Theme: 9II Virtual Patients/Social networking
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Augmented Reality E-Learning for Medical Education
Authors: Siddharth Agarwal
Michael V N Truong
Marina K Ferraz
Stylianos Hatzipanagos
William Edwards
Kawal S Rhode
Institutions: Division of Imaging Sciences and Biomedical Engineering, School of Medicine, King's College London
Centre for Technology Enhanced Learning, King's College London
Gordon Museum of Pathology, King's College London
 
Background

The study of pathology is inherently a part of medical education. The Gordon Museum of Pathology at King’s College London (KCL) houses the largest medical museum in the UK with text descriptions of over 8,000 specimens to support the learning of over 10,000 healthcare students and staff each year. But text descriptions alone may lead to misinterpretation and can be time consuming. e-Learning is a new mode of teaching which enables interactive learning, combined with multi-sensory inputs, e.g. visual and audio [1-3].

Augmented reality (AR) is a technology that allows virtual content, such as images and annotations, to be overlaid onto a live screen capture of physical objects in realtime, delivered an a mobile computer device (Figure 1). AR content was developed for the Gordon Museum using the Layar software platform, (Layar BV, Amsterdam, The Netherlands). Content was developed for six specimens, three of which showed different stages and complications of myocardial infarction (MI), and other other three showing different types of cerebrovascular accident (CVA).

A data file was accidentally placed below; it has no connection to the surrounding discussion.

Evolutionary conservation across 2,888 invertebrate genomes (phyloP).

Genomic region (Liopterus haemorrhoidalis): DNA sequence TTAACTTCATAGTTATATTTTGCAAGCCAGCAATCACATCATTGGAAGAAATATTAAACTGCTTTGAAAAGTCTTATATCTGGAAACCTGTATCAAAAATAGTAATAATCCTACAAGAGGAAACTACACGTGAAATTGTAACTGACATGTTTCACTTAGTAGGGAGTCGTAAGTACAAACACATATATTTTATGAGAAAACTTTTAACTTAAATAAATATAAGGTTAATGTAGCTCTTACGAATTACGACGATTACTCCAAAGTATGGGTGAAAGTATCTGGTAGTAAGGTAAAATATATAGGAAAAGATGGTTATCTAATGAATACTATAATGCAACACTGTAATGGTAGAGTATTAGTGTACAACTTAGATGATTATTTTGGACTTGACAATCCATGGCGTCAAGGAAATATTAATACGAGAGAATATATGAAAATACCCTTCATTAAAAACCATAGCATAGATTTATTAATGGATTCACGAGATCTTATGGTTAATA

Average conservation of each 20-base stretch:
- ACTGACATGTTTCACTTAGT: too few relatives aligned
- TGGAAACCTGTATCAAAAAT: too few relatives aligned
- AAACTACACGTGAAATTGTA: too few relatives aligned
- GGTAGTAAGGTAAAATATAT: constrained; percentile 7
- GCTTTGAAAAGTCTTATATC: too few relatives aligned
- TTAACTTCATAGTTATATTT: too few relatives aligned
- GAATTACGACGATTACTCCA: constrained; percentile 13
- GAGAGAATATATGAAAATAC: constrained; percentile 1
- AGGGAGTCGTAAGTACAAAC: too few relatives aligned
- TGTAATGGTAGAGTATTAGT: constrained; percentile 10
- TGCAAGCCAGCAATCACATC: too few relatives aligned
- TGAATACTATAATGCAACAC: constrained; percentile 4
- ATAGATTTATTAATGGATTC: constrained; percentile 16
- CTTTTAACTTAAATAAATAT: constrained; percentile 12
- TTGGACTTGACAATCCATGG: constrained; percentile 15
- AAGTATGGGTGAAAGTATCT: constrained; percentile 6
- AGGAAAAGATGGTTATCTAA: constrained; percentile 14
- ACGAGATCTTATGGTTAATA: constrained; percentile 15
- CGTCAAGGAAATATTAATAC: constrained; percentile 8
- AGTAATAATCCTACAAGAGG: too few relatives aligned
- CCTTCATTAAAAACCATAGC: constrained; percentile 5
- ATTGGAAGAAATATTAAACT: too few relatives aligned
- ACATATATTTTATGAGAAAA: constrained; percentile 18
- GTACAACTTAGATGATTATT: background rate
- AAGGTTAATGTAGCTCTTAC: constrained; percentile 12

This study investigated the impact on learning of medical students using augmented reality (AR) enhanced specimens, compared to the text-only descriptions available at the museum.

Figure 1) left): A photograph of a pathological specimen from the Gordon Museum. It shows sagittal (top) and axial (bottom) cross sections of a heart that has undergone a myocardial infarction. right): One of the overlays that appears when scanning the specimen in a) using the AR application. Interactive buttons allow the user to view different image and annotations overlays while listen to an audio description of the specimen.

Summary of Work

Twenty KCL medical students were block randomised to either an intervention or control group. The intervention group used AR-enhanced specimens, created with Layar (Layar B.V., the Netherlands) and delivered via a tablet device. The control group used specimens with textonly descriptions as normally provided by the Museum. All participants completed objective assessments of learning outcomes before and after two timed sessions. There were three specimens in each session with the first concerning myocardial infarction (MI) and the other cerebrovascular accidents (CVA). Feedback was used for subjective assessment.

 

Figure 2: Outline of the study design.